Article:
Science and Ideology (1956)

Every so often, a workers’ congress convenes to decide by unanimous vote or a plurality of votes upon certain truths. It makes some solemn announcement that “world war 3” is inevitable, that there is no escaping “the crisis of capitalism (or Stalinism, or democracy, or colonialism)”; that centralization or federation – or abundance or dearth – or unemployment or full employment – have prevailed, prevail or will prevail in certain circumstances. It asserts that economics dictates policy or vice versa. It delves into hypotheses regarding the origins of human society, its purposes and so on. In other words, “resolutions” are tabled on de facto findings, inductions or prognoses and the reckoning is that in so doing they are investing the movement’s approach with a “scientific” or “objective” character. In actual fact, that procedure could scarcely be any more anti-scientific: it falls within the proper remit of church councils and consistories to define the orthodoxy of the faith, and not to serious gatherings where objective researchers spell out their research and discoveries.  At a gathering of doctors, ethnographers or chemists, the hypotheses and proofs can be compared and contrasted, detailed explanations asked for and adduced, schools of thought take shape, but the actual issue is always left open. It has never occurred to astronomers to swallow whole the theory of universal attraction or the theory of relativity by way of a claim that they accord with the facts: physicists have held no symposia to embrace or repudiate as incorrect the idea of quanta, or the fashionable formula regarding the structure of the atom, or the wave or corpuscular nature of light, etc. Likewise, biologists have never cast a vote for or against the heredity of acquired characteristics, for or against Mendel’s theory of hybridism, nor passed “resolutions” on the evolution of complex creatures.

By definition, a “resolution” reflects a preferential choice, a determination and a hope, and, when it comes to turning or not turning, the world pays small heed to Copernican or anti-Copernican preferences, decisions or acts of faith. Any critical mind, and any man of good will has to concede that much. Articulating whatever “pleases” us intellectually, aesthetically or morally, in the form of a verdict passed on reality, rather than as a straightforward judgement value, amounts to “monkeying” with intellectual honesty and with science; it is tantamount to playing the trickster or the charlatan or casting oneself as the unwilling victim of illusion; to mistaking wishes (or fears) for facts.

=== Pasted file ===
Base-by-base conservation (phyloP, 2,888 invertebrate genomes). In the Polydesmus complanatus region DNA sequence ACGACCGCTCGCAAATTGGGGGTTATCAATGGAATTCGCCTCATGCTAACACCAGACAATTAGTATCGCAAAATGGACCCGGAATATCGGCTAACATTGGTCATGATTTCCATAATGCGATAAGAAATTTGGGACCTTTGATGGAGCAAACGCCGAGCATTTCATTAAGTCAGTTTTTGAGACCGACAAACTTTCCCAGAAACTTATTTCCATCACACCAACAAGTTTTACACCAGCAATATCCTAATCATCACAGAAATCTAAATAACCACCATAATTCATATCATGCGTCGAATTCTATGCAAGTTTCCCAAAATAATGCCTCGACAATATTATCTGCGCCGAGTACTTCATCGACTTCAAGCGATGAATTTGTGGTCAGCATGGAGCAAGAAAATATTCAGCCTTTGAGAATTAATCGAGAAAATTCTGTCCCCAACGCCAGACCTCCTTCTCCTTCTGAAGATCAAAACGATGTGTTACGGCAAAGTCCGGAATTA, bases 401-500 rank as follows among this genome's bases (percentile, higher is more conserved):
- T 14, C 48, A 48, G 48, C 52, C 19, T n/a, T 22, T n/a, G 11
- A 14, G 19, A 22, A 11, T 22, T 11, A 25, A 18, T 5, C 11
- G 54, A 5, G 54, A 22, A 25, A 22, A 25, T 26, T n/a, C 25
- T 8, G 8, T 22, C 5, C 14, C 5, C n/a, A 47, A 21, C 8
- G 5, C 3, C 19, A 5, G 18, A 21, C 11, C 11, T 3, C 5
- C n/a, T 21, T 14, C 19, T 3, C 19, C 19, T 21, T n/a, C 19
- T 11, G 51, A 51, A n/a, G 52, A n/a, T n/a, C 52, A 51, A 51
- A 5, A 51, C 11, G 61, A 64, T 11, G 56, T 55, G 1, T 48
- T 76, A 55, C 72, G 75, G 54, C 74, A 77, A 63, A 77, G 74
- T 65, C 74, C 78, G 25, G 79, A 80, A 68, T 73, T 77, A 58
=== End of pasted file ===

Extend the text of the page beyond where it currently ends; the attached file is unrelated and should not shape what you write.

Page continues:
The proper role of any congress or gathering with any pretension to objective common sense is therefore to compare and contrast opinions and evidence, but not to decide which opinion best fits the facts. It may always come down to reaching a compromise between competing desires, reconciling different projects, working out some practical way of steering efforts along very rational lines, but never to arriving at a middle way between a theoretical yes and a theoretical no, nor persuading a minority by strength of numbers, with the initiated and the profane “formally” reassured as to the veracity or falsehood of some claim by the decision of a majority.

Where the facts are put to a vote (say, in totalitarian regimes where the Party leader, in his capacity as governor and leader of the faithful, determines what is, was and ever shall be true or false), the upshot is this monstrosity: the identification, banishment or even the physical liquidation of researchers whose observations have led them to results in conflict with the official ideology, or who dare to espouse in their researches working hypotheses contrary to Marxist-Leninist, Catholic, National-Socialist, fundamentalist or other dogmas.